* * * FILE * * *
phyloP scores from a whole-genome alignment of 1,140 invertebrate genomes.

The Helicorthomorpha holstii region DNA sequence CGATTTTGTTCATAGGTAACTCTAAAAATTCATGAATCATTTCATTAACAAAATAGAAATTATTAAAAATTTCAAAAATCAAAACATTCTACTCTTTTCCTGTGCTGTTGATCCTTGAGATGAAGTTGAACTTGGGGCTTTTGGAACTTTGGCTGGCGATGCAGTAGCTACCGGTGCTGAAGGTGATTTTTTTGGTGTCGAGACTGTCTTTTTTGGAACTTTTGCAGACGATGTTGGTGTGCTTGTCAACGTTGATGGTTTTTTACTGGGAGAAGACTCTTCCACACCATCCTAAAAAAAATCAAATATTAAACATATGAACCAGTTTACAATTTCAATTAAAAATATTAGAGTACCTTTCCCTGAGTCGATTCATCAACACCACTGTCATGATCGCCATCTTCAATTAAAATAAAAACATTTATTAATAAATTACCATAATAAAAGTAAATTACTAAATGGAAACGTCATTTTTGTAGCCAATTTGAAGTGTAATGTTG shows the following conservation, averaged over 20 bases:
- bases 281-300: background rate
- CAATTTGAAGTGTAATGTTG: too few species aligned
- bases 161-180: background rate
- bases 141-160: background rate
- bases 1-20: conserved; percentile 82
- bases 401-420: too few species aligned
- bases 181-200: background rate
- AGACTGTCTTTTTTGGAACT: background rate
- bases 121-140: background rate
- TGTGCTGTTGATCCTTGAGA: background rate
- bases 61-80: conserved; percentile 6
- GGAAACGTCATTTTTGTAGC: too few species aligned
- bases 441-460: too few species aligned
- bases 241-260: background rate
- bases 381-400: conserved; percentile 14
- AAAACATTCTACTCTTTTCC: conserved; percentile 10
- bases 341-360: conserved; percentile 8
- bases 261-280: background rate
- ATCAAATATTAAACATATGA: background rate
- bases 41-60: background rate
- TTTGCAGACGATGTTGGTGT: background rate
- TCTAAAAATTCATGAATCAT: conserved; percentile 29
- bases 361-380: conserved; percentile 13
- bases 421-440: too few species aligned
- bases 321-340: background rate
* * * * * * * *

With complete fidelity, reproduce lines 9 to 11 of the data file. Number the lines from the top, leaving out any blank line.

- bases 181-200: background rate
- AGACTGTCTTTTTTGGAACT: background rate
- bases 121-140: background rate